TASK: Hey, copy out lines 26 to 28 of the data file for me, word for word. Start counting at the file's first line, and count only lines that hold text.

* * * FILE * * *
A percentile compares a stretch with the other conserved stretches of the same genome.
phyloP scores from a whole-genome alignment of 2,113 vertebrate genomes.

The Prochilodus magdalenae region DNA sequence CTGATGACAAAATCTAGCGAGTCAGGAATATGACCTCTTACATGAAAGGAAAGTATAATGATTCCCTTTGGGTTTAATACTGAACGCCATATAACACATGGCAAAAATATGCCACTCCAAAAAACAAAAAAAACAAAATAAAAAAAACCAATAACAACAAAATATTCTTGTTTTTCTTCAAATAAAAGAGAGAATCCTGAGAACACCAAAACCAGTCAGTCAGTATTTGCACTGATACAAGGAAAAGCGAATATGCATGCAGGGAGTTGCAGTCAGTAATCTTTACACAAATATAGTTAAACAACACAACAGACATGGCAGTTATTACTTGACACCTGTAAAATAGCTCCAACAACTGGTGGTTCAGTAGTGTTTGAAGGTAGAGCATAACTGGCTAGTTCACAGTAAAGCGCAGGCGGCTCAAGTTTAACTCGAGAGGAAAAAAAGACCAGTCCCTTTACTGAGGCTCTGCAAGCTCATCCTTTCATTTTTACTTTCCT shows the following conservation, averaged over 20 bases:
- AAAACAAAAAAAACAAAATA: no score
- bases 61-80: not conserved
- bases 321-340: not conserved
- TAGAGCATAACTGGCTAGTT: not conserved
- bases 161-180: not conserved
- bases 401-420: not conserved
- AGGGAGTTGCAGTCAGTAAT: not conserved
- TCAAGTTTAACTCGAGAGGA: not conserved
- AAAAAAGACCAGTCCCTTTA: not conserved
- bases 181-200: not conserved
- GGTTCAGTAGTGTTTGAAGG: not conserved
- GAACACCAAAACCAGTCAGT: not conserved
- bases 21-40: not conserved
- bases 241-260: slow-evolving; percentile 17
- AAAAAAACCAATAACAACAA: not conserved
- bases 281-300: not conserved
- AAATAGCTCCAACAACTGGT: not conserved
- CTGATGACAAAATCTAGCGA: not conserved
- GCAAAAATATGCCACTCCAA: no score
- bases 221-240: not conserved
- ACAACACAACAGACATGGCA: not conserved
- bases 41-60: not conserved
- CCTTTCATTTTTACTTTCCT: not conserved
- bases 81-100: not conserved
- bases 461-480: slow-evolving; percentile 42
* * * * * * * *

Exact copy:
- CCTTTCATTTTTACTTTCCT: not conserved
- bases 81-100: not conserved
- bases 461-480: slow-evolving; percentile 42